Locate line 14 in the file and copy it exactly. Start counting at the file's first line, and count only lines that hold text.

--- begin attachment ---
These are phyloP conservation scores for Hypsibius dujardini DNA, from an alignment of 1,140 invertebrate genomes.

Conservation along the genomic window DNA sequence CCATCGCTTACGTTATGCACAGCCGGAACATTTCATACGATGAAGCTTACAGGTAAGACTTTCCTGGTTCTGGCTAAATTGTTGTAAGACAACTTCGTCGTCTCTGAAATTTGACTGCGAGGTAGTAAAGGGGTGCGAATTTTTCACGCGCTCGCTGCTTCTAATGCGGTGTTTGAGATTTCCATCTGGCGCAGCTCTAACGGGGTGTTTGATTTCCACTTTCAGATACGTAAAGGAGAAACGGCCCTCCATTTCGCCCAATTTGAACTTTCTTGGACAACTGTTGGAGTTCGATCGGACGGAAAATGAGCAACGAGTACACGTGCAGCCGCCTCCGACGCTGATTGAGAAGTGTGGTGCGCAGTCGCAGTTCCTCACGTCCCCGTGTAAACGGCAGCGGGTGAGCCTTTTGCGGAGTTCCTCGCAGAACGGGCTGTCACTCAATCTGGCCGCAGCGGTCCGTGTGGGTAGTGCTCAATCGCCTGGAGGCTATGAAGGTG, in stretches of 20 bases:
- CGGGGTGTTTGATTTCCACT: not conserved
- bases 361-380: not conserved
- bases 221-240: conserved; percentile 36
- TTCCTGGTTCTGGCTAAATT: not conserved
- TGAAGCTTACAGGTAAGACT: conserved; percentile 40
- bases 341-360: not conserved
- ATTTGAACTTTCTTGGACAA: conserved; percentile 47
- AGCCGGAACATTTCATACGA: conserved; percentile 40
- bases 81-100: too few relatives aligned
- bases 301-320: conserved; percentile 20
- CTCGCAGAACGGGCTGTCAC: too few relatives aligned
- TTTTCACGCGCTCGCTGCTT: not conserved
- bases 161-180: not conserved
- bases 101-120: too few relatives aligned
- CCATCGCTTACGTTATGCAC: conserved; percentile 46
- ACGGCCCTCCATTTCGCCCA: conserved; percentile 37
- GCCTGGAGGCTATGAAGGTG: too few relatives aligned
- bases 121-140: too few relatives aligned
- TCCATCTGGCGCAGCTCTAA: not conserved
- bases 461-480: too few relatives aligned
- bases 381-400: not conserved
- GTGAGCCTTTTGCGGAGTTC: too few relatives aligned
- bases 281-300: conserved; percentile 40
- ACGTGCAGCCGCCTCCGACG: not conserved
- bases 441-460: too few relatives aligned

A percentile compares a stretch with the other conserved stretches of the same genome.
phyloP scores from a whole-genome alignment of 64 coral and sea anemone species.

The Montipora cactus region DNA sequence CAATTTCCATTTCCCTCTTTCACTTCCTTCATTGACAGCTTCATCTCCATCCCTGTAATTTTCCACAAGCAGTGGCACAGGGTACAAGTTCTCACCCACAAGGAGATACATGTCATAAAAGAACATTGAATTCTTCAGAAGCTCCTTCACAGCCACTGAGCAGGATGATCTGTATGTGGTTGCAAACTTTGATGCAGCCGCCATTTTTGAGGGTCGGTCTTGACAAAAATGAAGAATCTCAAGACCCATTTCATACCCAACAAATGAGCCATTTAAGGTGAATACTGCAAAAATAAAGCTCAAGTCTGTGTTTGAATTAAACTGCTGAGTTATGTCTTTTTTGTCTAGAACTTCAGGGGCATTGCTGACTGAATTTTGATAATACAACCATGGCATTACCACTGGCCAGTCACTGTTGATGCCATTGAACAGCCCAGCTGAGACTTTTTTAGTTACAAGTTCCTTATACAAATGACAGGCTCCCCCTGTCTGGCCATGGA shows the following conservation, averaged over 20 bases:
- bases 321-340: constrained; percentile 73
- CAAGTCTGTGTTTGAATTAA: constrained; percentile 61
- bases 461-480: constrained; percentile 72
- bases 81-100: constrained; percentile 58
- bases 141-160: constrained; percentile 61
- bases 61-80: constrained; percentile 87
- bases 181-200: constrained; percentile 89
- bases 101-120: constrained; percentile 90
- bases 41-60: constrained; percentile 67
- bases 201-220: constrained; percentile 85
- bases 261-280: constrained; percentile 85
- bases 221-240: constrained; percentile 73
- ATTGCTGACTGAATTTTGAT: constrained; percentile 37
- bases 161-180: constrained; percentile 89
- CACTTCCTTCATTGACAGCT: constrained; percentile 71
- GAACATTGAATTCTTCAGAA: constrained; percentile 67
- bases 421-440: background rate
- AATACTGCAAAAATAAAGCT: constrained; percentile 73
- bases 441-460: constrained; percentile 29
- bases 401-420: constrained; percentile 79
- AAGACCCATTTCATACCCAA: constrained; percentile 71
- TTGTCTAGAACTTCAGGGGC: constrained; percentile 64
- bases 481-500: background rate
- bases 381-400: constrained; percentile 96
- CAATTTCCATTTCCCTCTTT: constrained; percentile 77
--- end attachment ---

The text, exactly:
- TTTTCACGCGCTCGCTGCTT: not conserved